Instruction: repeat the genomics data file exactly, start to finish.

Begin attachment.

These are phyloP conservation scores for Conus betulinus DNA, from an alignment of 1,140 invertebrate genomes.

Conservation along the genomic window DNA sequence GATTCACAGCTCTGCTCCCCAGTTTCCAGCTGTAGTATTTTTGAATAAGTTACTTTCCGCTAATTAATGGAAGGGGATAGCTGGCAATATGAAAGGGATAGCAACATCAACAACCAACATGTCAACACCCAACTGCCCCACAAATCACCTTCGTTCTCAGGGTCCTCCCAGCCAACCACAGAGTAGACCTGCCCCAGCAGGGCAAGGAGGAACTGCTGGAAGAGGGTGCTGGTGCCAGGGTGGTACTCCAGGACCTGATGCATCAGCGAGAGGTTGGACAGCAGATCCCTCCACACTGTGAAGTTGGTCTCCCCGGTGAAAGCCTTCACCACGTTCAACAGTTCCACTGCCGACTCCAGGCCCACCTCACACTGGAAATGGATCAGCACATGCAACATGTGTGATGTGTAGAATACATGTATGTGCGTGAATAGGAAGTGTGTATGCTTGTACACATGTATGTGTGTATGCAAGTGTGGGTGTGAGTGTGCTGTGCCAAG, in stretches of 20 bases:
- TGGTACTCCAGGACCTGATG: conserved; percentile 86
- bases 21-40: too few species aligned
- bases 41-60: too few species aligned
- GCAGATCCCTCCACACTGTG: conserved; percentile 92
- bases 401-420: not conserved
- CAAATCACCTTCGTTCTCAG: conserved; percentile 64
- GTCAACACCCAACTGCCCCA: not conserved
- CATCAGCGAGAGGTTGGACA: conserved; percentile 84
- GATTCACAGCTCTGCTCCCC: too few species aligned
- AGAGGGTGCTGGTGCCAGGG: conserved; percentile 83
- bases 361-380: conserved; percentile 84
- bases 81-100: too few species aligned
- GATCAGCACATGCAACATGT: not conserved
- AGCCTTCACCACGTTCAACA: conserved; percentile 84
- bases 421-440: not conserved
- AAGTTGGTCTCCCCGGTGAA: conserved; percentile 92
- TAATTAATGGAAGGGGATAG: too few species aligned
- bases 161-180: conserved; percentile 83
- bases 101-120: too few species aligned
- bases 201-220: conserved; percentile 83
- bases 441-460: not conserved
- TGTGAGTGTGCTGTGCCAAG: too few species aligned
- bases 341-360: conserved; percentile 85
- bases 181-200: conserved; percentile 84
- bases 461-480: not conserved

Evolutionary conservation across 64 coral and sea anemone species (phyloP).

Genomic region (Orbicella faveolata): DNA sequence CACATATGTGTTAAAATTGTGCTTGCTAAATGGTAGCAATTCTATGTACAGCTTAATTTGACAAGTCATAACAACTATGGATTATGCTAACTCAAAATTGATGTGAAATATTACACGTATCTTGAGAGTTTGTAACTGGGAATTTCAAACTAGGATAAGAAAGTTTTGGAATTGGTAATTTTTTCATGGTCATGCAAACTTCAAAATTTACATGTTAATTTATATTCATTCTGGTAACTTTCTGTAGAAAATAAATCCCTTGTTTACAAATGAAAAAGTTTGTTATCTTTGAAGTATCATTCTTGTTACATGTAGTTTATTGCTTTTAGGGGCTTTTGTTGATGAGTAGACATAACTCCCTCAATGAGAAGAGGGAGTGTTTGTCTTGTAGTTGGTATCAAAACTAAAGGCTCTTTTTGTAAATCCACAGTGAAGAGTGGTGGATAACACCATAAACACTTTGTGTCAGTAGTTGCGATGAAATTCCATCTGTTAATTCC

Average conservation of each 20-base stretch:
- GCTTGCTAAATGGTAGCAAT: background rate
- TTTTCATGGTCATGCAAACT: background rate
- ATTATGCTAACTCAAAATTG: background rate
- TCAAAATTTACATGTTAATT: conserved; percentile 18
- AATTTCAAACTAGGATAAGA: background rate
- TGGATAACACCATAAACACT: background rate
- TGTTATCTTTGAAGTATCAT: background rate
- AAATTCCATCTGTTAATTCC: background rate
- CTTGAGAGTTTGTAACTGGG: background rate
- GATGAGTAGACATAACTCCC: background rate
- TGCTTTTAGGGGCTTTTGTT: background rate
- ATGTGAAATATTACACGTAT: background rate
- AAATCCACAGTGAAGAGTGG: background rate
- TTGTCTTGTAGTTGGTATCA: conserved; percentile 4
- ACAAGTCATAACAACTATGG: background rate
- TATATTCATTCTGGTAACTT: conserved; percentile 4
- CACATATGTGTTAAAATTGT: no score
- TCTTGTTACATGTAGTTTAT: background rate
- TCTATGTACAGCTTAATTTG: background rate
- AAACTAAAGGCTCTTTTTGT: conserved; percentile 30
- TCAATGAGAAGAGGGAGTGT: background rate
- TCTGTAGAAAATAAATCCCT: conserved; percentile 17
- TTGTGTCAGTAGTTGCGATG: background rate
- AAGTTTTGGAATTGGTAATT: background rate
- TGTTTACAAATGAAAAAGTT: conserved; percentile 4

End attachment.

These are phyloP conservation scores for Conus betulinus DNA, from an alignment of 1,140 invertebrate genomes.

Conservation along the genomic window DNA sequence GATTCACAGCTCTGCTCCCCAGTTTCCAGCTGTAGTATTTTTGAATAAGTTACTTTCCGCTAATTAATGGAAGGGGATAGCTGGCAATATGAAAGGGATAGCAACATCAACAACCAACATGTCAACACCCAACTGCCCCACAAATCACCTTCGTTCTCAGGGTCCTCCCAGCCAACCACAGAGTAGACCTGCCCCAGCAGGGCAAGGAGGAACTGCTGGAAGAGGGTGCTGGTGCCAGGGTGGTACTCCAGGACCTGATGCATCAGCGAGAGGTTGGACAGCAGATCCCTCCACACTGTGAAGTTGGTCTCCCCGGTGAAAGCCTTCACCACGTTCAACAGTTCCACTGCCGACTCCAGGCCCACCTCACACTGGAAATGGATCAGCACATGCAACATGTGTGATGTGTAGAATACATGTATGTGCGTGAATAGGAAGTGTGTATGCTTGTACACATGTATGTGTGTATGCAAGTGTGGGTGTGAGTGTGCTGTGCCAAG, in stretches of 20 bases:
- TGGTACTCCAGGACCTGATG: conserved; percentile 86
- bases 21-40: too few species aligned
- bases 41-60: too few species aligned
- GCAGATCCCTCCACACTGTG: conserved; percentile 92
- bases 401-420: not conserved
- CAAATCACCTTCGTTCTCAG: conserved; percentile 64
- GTCAACACCCAACTGCCCCA: not conserved
- CATCAGCGAGAGGTTGGACA: conserved; percentile 84
- GATTCACAGCTCTGCTCCCC: too few species aligned
- AGAGGGTGCTGGTGCCAGGG: conserved; percentile 83
- bases 361-380: conserved; percentile 84
- bases 81-100: too few species aligned
- GATCAGCACATGCAACATGT: not conserved
- AGCCTTCACCACGTTCAACA: conserved; percentile 84
- bases 421-440: not conserved
- AAGTTGGTCTCCCCGGTGAA: conserved; percentile 92
- TAATTAATGGAAGGGGATAG: too few species aligned
- bases 161-180: conserved; percentile 83
- bases 101-120: too few species aligned
- bases 201-220: conserved; percentile 83
- bases 441-460: not conserved
- TGTGAGTGTGCTGTGCCAAG: too few species aligned
- bases 341-360: conserved; percentile 85
- bases 181-200: conserved; percentile 84
- bases 461-480: not conserved

Evolutionary conservation across 64 coral and sea anemone species (phyloP).

Genomic region (Orbicella faveolata): DNA sequence CACATATGTGTTAAAATTGTGCTTGCTAAATGGTAGCAATTCTATGTACAGCTTAATTTGACAAGTCATAACAACTATGGATTATGCTAACTCAAAATTGATGTGAAATATTACACGTATCTTGAGAGTTTGTAACTGGGAATTTCAAACTAGGATAAGAAAGTTTTGGAATTGGTAATTTTTTCATGGTCATGCAAACTTCAAAATTTACATGTTAATTTATATTCATTCTGGTAACTTTCTGTAGAAAATAAATCCCTTGTTTACAAATGAAAAAGTTTGTTATCTTTGAAGTATCATTCTTGTTACATGTAGTTTATTGCTTTTAGGGGCTTTTGTTGATGAGTAGACATAACTCCCTCAATGAGAAGAGGGAGTGTTTGTCTTGTAGTTGGTATCAAAACTAAAGGCTCTTTTTGTAAATCCACAGTGAAGAGTGGTGGATAACACCATAAACACTTTGTGTCAGTAGTTGCGATGAAATTCCATCTGTTAATTCC

Average conservation of each 20-base stretch:
- GCTTGCTAAATGGTAGCAAT: background rate
- TTTTCATGGTCATGCAAACT: background rate
- ATTATGCTAACTCAAAATTG: background rate
- TCAAAATTTACATGTTAATT: conserved; percentile 18
- AATTTCAAACTAGGATAAGA: background rate
- TGGATAACACCATAAACACT: background rate
- TGTTATCTTTGAAGTATCAT: background rate
- AAATTCCATCTGTTAATTCC: background rate
- CTTGAGAGTTTGTAACTGGG: background rate
- GATGAGTAGACATAACTCCC: background rate
- TGCTTTTAGGGGCTTTTGTT: background rate
- ATGTGAAATATTACACGTAT: background rate
- AAATCCACAGTGAAGAGTGG: background rate
- TTGTCTTGTAGTTGGTATCA: conserved; percentile 4
- ACAAGTCATAACAACTATGG: background rate
- TATATTCATTCTGGTAACTT: conserved; percentile 4
- CACATATGTGTTAAAATTGT: no score
- TCTTGTTACATGTAGTTTAT: background rate
- TCTATGTACAGCTTAATTTG: background rate
- AAACTAAAGGCTCTTTTTGT: conserved; percentile 30
- TCAATGAGAAGAGGGAGTGT: background rate
- TCTGTAGAAAATAAATCCCT: conserved; percentile 17
- TTGTGTCAGTAGTTGCGATG: background rate
- AAGTTTTGGAATTGGTAATT: background rate
- TGTTTACAAATGAAAAAGTT: conserved; percentile 4